Smart contracts are simple in concept but often misunderstood. It’s not about creating a contract, it’s about fulfilling a contract without human intervention. When a specified thing happens, the smart contract executes by taking the action it has been programmed to do. For example, you could have a smart contract that orders and pays for a cold drink to be delivered from a nearby restaurant when the temperature goes above 25 degrees on a weekday afternoon.
Blockchain is good for creating smart contracts. That’s because blockchain is designed to be resistant to change from human intervention. Rather than putting an action in the hands of one entity that has to be trusted, the technology itself creates the trust by requiring confirmation from multiple sources for changes. So it is difficult for the other party to renege on a promise. And difficult for a third party to intervene and game the system.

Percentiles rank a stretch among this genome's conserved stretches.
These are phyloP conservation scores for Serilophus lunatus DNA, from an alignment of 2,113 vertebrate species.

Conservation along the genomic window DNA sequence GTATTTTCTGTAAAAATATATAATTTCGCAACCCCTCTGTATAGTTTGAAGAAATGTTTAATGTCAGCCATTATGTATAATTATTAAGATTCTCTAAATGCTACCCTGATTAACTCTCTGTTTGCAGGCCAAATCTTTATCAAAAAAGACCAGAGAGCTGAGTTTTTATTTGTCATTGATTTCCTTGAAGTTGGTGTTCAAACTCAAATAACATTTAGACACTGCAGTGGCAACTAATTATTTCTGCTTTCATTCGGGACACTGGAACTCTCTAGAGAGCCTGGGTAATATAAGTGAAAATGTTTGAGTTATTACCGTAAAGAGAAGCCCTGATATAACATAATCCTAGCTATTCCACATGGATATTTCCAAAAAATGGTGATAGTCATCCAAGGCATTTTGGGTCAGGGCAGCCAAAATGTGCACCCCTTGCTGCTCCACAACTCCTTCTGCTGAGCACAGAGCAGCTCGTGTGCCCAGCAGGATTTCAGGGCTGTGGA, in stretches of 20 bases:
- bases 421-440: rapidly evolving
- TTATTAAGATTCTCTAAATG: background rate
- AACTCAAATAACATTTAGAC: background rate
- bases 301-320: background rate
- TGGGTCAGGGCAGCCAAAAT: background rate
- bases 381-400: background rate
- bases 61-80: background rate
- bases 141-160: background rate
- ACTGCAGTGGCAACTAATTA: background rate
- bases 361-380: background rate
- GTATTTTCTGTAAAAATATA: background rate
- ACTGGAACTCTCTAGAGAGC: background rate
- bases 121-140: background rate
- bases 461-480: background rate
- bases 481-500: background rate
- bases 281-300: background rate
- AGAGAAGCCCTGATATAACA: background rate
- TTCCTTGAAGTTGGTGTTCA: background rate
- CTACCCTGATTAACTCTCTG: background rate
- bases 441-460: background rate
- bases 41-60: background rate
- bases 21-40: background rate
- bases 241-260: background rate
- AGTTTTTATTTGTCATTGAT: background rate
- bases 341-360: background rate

In this example, the Oracle would be an online data feed that tells the local temperature. The problem is that this single source of information is a potential single point of failure vulnerable to attack or misuse. Someone could feed erroneous temperature data. Or there could be an error with the chosen Oracle’s data.
In this example it may not seem to be important or worth the effort to intervene in the contract. But it could be a serious issue for significant contracts.
One way of solving the problem would be to adopt a similar approach as blockchain and require similar evidence from multiple Oracles before taking the action. This article from the MIT Technology Review talks about a startup that may have a solution to the problem.